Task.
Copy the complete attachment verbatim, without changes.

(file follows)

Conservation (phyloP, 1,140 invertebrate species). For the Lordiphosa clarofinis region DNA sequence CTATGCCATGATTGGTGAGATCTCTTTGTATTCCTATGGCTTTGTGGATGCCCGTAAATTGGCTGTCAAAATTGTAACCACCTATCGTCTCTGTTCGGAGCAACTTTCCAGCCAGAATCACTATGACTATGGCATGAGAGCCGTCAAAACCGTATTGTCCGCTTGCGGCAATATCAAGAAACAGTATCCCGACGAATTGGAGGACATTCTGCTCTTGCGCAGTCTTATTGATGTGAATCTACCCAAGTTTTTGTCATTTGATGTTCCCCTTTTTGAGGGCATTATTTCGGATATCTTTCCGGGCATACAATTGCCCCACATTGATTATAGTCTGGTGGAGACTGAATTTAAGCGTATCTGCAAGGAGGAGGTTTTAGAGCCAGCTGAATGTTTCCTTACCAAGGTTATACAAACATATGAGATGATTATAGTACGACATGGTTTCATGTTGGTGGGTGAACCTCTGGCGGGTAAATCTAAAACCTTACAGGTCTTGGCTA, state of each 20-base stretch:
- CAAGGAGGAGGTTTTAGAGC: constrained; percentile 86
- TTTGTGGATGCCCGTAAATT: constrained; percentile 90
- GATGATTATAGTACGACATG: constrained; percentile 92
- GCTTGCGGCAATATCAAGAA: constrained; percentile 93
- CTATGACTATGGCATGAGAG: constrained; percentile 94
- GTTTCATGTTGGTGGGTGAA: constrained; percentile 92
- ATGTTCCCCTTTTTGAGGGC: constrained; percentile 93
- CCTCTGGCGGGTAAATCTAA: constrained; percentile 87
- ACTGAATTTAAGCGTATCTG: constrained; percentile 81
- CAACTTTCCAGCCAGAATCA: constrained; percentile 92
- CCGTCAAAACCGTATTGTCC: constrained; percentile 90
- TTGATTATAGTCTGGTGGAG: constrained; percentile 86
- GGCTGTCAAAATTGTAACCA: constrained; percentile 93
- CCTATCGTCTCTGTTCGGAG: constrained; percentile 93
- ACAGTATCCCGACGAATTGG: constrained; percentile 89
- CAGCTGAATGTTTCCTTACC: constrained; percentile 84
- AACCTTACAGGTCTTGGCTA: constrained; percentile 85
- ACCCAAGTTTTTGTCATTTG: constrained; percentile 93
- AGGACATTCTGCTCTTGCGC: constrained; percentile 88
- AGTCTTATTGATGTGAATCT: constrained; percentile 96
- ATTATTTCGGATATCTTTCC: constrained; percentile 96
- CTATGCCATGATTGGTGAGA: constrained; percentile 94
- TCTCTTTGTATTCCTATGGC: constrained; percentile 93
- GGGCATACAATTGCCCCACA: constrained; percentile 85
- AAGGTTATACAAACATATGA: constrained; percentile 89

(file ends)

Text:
Conservation (phyloP, 1,140 invertebrate species). For the Lordiphosa clarofinis region DNA sequence CTATGCCATGATTGGTGAGATCTCTTTGTATTCCTATGGCTTTGTGGATGCCCGTAAATTGGCTGTCAAAATTGTAACCACCTATCGTCTCTGTTCGGAGCAACTTTCCAGCCAGAATCACTATGACTATGGCATGAGAGCCGTCAAAACCGTATTGTCCGCTTGCGGCAATATCAAGAAACAGTATCCCGACGAATTGGAGGACATTCTGCTCTTGCGCAGTCTTATTGATGTGAATCTACCCAAGTTTTTGTCATTTGATGTTCCCCTTTTTGAGGGCATTATTTCGGATATCTTTCCGGGCATACAATTGCCCCACATTGATTATAGTCTGGTGGAGACTGAATTTAAGCGTATCTGCAAGGAGGAGGTTTTAGAGCCAGCTGAATGTTTCCTTACCAAGGTTATACAAACATATGAGATGATTATAGTACGACATGGTTTCATGTTGGTGGGTGAACCTCTGGCGGGTAAATCTAAAACCTTACAGGTCTTGGCTA, state of each 20-base stretch:
- CAAGGAGGAGGTTTTAGAGC: constrained; percentile 86
- TTTGTGGATGCCCGTAAATT: constrained; percentile 90
- GATGATTATAGTACGACATG: constrained; percentile 92
- GCTTGCGGCAATATCAAGAA: constrained; percentile 93
- CTATGACTATGGCATGAGAG: constrained; percentile 94
- GTTTCATGTTGGTGGGTGAA: constrained; percentile 92
- ATGTTCCCCTTTTTGAGGGC: constrained; percentile 93
- CCTCTGGCGGGTAAATCTAA: constrained; percentile 87
- ACTGAATTTAAGCGTATCTG: constrained; percentile 81
- CAACTTTCCAGCCAGAATCA: constrained; percentile 92
- CCGTCAAAACCGTATTGTCC: constrained; percentile 90
- TTGATTATAGTCTGGTGGAG: constrained; percentile 86
- GGCTGTCAAAATTGTAACCA: constrained; percentile 93
- CCTATCGTCTCTGTTCGGAG: constrained; percentile 93
- ACAGTATCCCGACGAATTGG: constrained; percentile 89
- CAGCTGAATGTTTCCTTACC: constrained; percentile 84
- AACCTTACAGGTCTTGGCTA: constrained; percentile 85
- ACCCAAGTTTTTGTCATTTG: constrained; percentile 93
- AGGACATTCTGCTCTTGCGC: constrained; percentile 88
- AGTCTTATTGATGTGAATCT: constrained; percentile 96
- ATTATTTCGGATATCTTTCC: constrained; percentile 96
- CTATGCCATGATTGGTGAGA: constrained; percentile 94
- TCTCTTTGTATTCCTATGGC: constrained; percentile 93
- GGGCATACAATTGCCCCACA: constrained; percentile 85
- AAGGTTATACAAACATATGA: constrained; percentile 89